Again we have seen Rasraj was arrested under section 57 of the ICT Act. It is a strict legal provision and the punishment is equally harsh. But we will see that those people who attacked the minority people and looted their house and broke temples are not implicated under similar strict regulations. I think there should equal punishment for similar kind of offences, though I am not personally in favour of using Section 57. Under section 259, 295 Ka, 298 of the penal code these serious crimes can be properly tried. In the case of Rasraj, we have seen that the magistrate did not give him the scope of defending his position. In a recent case of Daudkandi, we have seen that a person from the majority community posted an offensive post against the Hindu religion. The person was primarily arrested by the police. Later the person said sorry in another post saying that his account was hacked. The police let him go. I am not saying that the person should be prosecuted, but my point is that law should be equally applied for all."

Supreme Court lawyer and human rights activist

Unpardonable negligence 

Enamul Hoque Chowdhury 

"I headed the investigation team formed by the National Human Rights Commission, and visited Nasirnagar soon after the incident. We went to every house and temple affected by the attack and talked to the victims. In my observation, it was a pre-planned serial attack. It was so coordinated that attacks on different places happened at the same time. The extremist groups were planning the attack for quite some days and people from remote upazilas were also found involved in the violence. It seems to me that various interest groups joined hands to execute their vicious plan. For example, the local poor fishermen are the worst victims of the attack. Most of them are engaged in fishing in local beels that have been the target of a certain interest group for a long time. After the attack, almost all the fishermen left the village. It seems that the poorest sections of the Hindu community were basically targeted in this attack, so that they lose what little resource they have, and thus are forced to leave their homes and business behind, which most probably will be grabbed by the influential locals.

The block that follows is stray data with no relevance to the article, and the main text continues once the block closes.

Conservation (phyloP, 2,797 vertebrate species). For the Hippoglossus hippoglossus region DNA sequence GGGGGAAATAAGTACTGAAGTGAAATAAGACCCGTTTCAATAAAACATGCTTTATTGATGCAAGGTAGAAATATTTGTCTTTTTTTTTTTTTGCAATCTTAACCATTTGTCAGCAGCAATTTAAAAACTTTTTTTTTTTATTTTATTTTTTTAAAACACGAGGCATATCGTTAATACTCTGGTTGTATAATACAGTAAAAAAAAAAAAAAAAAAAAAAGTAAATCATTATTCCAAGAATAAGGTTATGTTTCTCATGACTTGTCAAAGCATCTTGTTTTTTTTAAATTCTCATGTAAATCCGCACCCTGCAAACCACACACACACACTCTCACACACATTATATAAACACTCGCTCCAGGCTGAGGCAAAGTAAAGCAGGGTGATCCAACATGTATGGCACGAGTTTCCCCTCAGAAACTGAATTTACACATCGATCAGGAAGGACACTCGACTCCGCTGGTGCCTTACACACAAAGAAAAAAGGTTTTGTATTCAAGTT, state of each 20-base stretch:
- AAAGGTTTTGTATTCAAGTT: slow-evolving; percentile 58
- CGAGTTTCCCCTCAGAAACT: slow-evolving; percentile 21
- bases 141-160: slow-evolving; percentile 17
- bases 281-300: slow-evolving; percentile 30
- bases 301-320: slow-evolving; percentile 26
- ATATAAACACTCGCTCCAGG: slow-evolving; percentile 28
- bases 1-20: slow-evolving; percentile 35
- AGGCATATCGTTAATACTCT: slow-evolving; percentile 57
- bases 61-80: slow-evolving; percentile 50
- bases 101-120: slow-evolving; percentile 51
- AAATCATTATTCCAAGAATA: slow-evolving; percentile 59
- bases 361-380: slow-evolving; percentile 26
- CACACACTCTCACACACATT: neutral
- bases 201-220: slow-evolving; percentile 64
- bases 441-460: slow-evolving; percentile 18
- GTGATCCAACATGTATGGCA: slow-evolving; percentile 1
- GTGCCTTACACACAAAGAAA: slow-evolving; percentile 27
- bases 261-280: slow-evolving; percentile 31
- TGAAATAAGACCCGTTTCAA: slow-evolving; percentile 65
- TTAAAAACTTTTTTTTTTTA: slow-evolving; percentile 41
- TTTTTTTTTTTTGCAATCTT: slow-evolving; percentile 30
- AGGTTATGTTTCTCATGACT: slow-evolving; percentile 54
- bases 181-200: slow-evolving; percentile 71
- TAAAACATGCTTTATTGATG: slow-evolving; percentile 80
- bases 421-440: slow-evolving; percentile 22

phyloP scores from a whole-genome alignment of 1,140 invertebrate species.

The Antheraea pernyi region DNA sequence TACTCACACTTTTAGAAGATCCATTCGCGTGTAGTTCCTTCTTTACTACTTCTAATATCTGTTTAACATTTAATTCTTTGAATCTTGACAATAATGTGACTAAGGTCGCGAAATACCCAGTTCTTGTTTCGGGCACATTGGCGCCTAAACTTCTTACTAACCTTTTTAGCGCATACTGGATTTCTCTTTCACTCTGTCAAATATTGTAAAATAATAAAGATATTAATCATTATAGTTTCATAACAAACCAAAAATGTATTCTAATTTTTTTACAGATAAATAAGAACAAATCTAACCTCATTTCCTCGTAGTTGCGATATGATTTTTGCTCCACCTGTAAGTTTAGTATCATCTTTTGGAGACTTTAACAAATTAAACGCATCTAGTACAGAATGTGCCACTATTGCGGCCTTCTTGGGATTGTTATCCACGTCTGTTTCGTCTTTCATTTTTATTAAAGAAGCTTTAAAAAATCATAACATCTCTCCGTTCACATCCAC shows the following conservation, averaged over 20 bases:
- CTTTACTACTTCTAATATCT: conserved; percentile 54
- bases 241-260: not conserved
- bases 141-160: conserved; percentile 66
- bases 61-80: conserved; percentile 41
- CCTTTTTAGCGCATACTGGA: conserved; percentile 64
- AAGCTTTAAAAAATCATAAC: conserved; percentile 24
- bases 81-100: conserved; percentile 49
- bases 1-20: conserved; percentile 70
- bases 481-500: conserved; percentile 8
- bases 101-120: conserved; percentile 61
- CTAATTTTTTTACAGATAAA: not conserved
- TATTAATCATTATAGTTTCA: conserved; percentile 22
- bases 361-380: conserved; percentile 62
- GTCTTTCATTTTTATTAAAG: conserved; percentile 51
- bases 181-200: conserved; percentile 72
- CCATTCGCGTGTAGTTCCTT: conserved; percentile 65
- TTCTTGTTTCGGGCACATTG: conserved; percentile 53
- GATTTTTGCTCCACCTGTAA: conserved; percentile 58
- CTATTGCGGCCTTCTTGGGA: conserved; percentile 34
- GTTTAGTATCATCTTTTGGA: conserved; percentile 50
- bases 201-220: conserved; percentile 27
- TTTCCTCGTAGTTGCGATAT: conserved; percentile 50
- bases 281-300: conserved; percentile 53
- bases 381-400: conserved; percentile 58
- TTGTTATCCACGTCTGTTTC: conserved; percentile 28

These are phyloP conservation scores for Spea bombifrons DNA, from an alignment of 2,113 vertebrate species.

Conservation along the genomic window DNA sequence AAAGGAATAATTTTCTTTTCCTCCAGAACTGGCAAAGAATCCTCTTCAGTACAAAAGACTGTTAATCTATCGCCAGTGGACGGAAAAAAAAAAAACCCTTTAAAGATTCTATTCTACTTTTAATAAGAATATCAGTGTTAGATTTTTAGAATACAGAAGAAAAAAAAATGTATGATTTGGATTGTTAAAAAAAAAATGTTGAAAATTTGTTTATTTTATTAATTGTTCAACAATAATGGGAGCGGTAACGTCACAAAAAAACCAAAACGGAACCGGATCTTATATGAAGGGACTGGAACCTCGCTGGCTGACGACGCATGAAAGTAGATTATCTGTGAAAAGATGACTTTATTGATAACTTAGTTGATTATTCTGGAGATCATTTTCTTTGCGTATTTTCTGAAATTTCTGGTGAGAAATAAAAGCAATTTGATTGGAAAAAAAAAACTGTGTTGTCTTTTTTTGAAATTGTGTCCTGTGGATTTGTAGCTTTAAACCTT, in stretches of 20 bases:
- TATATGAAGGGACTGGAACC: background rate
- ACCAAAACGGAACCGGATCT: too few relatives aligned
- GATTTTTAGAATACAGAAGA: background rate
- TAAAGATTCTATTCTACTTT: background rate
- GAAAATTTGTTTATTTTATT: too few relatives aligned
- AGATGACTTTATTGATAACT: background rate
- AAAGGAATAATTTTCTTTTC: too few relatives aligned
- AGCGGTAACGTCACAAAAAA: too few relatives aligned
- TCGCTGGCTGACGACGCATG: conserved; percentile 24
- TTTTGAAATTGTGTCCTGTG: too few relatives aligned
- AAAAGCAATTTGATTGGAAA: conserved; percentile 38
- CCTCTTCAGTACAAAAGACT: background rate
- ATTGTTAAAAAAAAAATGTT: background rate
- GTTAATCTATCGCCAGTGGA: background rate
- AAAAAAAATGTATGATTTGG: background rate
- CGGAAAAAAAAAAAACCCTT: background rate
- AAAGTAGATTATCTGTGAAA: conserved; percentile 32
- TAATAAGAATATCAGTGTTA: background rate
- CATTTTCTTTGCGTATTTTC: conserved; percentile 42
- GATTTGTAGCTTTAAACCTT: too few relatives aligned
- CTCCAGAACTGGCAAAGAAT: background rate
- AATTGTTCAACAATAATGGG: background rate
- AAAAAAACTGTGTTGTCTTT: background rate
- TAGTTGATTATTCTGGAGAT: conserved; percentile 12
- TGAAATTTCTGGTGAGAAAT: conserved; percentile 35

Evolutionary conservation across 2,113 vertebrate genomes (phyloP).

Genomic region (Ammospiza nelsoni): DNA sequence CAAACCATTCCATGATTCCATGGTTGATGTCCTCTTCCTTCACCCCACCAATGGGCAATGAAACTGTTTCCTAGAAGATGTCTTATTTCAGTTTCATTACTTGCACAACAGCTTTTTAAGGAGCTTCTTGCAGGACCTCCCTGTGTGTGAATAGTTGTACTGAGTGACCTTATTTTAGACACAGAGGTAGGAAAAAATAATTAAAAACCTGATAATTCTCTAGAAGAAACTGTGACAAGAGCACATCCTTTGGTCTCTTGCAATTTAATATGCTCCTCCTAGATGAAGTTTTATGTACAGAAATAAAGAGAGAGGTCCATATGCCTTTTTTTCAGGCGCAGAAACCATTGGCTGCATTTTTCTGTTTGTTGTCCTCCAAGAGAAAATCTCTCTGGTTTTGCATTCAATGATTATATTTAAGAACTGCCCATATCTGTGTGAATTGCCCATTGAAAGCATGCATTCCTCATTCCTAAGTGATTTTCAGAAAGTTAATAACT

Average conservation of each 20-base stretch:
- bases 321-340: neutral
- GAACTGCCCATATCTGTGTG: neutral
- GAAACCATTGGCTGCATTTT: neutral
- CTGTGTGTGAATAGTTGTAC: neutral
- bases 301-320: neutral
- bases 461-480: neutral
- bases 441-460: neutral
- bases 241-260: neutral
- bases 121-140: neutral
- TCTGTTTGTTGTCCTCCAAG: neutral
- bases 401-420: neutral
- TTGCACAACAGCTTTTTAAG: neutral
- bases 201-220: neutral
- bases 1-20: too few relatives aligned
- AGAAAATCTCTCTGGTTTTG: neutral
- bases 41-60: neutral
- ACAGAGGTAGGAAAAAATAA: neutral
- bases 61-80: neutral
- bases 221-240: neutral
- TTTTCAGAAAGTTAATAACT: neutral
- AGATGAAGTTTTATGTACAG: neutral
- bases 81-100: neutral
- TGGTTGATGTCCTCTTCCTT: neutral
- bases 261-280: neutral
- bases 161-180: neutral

The role of the local administration is quite questionable. The OC of the local police station himself confessed that when the attack occurred he was present at a temple. When he found that the mob was nearing the temple he was visiting, he left the place. The UNO of the area is also guilty of negligence. He gave permission to hold rallies despite rumours of propaganda of a vicious activity such as this. In fact, it was even announced over microphones by some quarters that the Hindus should be 'decimated'. He could have easily withdrawn the permission. But either he was unmindful or did not seem to care about the consequences. The comments of the local politicians, especially those of the minister, are totally irresponsible. 

We have submitted our investigation report within the shortest possible time. And the government has taken it very seriously. I hope the culprits will be identified soon and will be given exemplary punishment. Now, the government has deployed BGB to protect the area. It should have been done immediately after the first attacks, so that we could have prevented the subsequent ones. Following the Nasirnagar incident, attacks on minorities were reported in various parts of the country. If we can ensure proper punishment in every case, the sense of impunity that perpetrators feel will definitely be shattered and the recurrence of communal violence can be prevented in the future."

Commissioner, National Human Rights Commission